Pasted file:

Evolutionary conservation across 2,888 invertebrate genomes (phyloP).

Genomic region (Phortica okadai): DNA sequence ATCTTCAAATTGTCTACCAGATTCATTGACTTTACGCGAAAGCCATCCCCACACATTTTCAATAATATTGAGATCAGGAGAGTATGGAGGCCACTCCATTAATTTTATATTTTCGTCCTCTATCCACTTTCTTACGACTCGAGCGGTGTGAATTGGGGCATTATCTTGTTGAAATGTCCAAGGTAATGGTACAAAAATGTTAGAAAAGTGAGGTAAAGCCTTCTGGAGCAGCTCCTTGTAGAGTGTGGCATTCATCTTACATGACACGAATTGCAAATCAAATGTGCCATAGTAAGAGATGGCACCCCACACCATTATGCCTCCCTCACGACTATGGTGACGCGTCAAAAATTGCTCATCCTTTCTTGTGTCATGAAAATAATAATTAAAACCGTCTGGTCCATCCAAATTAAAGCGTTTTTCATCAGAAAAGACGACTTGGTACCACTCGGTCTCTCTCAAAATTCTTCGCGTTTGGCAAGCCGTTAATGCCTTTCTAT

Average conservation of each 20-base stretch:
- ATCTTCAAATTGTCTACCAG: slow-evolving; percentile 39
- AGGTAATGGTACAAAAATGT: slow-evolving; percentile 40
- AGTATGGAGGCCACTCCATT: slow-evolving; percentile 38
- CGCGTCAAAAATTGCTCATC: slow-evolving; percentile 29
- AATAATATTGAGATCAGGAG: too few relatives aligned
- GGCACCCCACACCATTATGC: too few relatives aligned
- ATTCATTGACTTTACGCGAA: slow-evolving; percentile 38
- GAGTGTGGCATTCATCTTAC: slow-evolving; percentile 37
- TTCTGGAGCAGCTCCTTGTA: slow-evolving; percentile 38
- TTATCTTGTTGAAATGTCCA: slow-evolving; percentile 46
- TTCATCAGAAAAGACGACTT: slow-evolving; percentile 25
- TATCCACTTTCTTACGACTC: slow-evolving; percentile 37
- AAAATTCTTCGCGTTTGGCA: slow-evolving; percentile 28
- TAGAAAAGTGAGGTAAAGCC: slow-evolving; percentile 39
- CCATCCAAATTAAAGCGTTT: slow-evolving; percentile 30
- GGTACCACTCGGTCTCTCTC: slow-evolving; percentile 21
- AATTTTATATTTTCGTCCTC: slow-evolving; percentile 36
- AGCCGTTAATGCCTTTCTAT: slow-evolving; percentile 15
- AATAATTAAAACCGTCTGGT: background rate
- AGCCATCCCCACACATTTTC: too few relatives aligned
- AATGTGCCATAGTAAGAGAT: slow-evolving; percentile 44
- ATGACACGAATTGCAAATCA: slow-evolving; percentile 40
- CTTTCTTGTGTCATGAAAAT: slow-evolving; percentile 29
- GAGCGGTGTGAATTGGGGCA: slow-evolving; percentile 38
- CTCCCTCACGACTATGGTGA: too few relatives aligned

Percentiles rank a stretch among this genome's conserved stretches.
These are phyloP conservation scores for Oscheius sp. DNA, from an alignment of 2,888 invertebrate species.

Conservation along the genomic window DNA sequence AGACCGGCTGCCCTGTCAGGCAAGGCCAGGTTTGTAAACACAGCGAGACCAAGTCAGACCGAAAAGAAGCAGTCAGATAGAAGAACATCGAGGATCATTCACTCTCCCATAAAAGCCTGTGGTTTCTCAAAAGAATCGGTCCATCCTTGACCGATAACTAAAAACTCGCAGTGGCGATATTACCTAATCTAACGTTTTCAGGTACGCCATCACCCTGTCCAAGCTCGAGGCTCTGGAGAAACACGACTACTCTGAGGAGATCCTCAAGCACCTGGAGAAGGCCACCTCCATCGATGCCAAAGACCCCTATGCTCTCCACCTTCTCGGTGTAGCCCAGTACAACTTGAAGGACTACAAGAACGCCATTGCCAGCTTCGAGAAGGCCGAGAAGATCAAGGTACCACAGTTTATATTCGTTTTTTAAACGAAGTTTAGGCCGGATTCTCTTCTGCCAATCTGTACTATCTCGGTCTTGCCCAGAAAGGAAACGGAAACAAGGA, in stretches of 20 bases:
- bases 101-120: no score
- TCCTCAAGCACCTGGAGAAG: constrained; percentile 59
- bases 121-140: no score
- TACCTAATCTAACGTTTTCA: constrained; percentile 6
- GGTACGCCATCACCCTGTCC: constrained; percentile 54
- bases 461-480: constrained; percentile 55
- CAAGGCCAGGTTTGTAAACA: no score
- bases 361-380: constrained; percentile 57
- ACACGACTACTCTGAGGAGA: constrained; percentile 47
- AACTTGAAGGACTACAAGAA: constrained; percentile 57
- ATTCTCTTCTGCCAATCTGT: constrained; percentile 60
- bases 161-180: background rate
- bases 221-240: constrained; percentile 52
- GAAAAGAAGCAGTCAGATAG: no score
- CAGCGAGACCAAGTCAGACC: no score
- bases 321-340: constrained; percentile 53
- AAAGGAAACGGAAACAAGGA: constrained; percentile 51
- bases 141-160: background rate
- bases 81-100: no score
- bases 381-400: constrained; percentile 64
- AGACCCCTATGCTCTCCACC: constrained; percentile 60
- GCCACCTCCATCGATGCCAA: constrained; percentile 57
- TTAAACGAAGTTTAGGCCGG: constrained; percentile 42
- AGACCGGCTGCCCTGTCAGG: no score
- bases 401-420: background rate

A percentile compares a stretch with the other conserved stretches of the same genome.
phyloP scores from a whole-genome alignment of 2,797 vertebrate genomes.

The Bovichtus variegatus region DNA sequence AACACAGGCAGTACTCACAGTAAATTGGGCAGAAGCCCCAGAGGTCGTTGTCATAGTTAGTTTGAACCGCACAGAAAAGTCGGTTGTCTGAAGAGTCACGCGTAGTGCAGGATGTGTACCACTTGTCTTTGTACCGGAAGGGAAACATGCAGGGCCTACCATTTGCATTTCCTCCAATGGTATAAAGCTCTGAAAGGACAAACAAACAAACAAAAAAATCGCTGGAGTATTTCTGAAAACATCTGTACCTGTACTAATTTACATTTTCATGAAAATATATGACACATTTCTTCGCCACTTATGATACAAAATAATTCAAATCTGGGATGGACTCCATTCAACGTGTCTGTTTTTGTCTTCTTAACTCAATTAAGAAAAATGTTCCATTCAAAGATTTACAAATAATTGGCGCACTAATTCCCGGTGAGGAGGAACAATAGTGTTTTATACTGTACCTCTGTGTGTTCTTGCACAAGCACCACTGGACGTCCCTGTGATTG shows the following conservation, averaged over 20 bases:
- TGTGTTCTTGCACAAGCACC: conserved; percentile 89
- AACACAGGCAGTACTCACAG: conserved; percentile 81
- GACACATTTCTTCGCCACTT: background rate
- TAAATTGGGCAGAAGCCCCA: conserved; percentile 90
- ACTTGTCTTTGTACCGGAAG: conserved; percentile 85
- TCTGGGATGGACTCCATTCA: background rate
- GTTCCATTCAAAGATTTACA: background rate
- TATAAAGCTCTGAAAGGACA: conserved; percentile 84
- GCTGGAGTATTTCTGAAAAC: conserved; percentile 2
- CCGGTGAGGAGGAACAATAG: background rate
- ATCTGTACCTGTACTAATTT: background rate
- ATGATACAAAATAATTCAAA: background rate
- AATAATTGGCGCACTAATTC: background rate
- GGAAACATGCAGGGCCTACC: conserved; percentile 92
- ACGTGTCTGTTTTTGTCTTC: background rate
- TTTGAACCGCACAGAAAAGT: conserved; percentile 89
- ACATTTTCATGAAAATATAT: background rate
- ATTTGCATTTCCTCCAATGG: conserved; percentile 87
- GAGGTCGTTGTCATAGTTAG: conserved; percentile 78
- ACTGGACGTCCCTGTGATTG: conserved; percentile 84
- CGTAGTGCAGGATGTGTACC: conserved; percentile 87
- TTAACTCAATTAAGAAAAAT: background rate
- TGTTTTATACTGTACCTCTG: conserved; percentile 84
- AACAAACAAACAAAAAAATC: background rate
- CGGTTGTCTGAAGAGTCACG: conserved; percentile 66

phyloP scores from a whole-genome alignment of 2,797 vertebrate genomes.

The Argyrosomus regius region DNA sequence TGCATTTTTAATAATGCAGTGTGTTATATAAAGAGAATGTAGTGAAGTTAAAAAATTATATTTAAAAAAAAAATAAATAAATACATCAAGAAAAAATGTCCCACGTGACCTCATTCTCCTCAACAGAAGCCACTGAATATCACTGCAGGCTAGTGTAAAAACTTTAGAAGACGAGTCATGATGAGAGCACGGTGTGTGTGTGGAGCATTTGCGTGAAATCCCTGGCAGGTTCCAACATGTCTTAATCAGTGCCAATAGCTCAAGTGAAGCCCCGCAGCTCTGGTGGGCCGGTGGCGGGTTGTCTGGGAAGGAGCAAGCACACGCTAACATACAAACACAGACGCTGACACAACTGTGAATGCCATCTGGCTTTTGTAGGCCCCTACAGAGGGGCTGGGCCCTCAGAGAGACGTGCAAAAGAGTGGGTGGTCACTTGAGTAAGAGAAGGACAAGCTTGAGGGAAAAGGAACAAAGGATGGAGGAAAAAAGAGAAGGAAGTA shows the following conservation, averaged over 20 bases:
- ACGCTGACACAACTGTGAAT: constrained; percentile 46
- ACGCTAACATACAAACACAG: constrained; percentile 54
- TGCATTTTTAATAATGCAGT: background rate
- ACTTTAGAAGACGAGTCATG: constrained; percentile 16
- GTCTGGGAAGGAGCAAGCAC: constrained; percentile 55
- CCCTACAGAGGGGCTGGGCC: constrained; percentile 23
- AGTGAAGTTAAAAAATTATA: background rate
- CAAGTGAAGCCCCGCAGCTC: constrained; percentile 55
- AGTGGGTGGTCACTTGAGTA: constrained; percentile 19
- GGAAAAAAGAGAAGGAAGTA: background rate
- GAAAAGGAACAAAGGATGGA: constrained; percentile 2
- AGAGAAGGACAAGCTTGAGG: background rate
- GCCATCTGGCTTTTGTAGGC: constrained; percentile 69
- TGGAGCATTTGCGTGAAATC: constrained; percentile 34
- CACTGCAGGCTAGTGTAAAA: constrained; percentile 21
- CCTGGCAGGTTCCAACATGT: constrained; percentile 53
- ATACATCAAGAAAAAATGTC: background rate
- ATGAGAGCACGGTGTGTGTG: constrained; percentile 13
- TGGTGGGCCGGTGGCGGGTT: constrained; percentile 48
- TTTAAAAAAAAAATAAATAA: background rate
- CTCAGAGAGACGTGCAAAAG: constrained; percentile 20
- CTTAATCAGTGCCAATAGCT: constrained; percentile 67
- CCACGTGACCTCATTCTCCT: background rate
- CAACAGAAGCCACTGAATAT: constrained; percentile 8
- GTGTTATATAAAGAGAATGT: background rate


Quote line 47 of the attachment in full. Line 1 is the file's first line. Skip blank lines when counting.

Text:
- bases 321-340: constrained; percentile 53